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Icon of Peter and Andrew

Icon of Sts. Peter and Andrew that Ecumenical Patriarch Athenagoras gave to Pope Paul

Most American Christians believe that all Christians celebrate Easter on the same day. In fact, 2016, one of the U.S. presidential candidates, wrote this:

This weekend, Christians of every denomination remember the most transformative event in history – Christ’s crucifixion and resurrection – the ultimate sacrifice that redeemed the whole world.

The fact is not every Christian denomination remembers Christ’s resurrection on the same Sunday.  In fact, this year, for the majority of Americans, we will celebrate Easter on April 21.  However, this year, our Eastern Orthodox brothers and sisters, will celebrate the resurrection a week later on April 28.

So, why are there two Easters?

Historically, the early Church did not have a set date for Easter.  In fact, not every Christian remembered Christ’s resurrection on Sunday.

The Catholic Encyclopedia informs us, that according to Irenaeus, “St. Polycarp, who like the other Asiatics, kept Easter on the fourteenth day of the moon, whatever day of the week that might be, following therein the tradition which he claimed to have derived from St. John the Apostle, came to Rome c. 150 about this very question, but could not be persuaded by Pope Anicetus to relinquish his Quartodeciman observance.”[1]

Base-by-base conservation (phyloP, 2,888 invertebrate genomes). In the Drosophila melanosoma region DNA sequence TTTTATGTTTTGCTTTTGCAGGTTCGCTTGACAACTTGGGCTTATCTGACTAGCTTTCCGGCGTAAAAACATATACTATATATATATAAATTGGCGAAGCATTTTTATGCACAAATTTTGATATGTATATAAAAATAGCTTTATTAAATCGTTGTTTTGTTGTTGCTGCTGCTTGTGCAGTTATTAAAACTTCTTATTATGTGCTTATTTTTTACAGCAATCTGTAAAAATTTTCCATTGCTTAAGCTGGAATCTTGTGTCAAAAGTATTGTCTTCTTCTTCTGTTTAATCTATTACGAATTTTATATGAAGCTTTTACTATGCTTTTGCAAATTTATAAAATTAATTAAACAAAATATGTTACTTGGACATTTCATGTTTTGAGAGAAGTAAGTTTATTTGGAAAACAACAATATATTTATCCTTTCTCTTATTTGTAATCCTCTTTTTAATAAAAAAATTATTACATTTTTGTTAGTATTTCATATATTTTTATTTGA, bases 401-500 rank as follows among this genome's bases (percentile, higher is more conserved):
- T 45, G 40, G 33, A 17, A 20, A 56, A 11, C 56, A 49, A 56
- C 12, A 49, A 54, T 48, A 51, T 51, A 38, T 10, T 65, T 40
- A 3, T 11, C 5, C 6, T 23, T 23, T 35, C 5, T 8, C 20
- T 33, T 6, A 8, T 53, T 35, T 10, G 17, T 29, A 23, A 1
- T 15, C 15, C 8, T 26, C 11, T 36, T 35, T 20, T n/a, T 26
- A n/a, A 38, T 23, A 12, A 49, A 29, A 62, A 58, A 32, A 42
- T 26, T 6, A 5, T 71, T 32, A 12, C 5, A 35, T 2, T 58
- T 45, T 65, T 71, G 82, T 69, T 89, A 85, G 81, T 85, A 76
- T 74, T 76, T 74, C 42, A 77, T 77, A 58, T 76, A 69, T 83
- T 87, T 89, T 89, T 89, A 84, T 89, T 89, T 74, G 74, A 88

Interesting!

After that controversy ended, the Catholic Encyclopedia states that:

“…the second stage in the Easter controversy centers round the Council of Nicaea (A.D. 325). Granted that the great Easter festival was always to be held on a Sunday, and was not to coincide with a particular phase of the moon, which might occur on any day of the week, a new dispute arose as to the determination of the Sunday itself. The text of the decree of the Council of Nicaea which settled, or at least indicated a final settlement of, the difficulty has not been preserved to us, but we have an important document inserted in Eusebius’s “Life of Constantine” (III, xviii sq.). The emperor himself, writing to the Churches after the Council of Nicaea, exhorts them to adopt its conclusions and says among other things: “At this meeting the question concerning the most holy day of Easter was discussed, and it was resolved by the united judgment of all present that this feast ought to be kept by all and in every place on one and the same day. . . in the city of Rome and in Africa, throughout Italy and in Egypt. . . with entire unity of judgment.” [2]

As already stated, we don’t have the exact words of the great council, but we may safely infer from scattered notes that the council ruled:

  • that Easter must be celebrated by all throughout the world on the same Sunday;
  • that this Sunday must follow the fourteenth day of the paschal moon;
  • that that moon was to be accounted the paschal moon whose fourteenth day followed the spring equinox;
  • that some provision should be made, probably by the Church of Alexandria as best skilled in astronomical calculations, for determining the proper date of Easter and communicating it to the rest of the world.

This was not a perfect solution. But it appears, by 525 AD all the Christian communities of the world were celebrating the Resurrection of Our Lord on the same Sunday.

So, what happened?

Why do Russian and Orthodox Christians celebrate Easter or Pascha, on one Sunday and everybody else celebrates the Resurrection of Our Lord on another Sunday?

Well, the Gregorian calendar happened — kinda.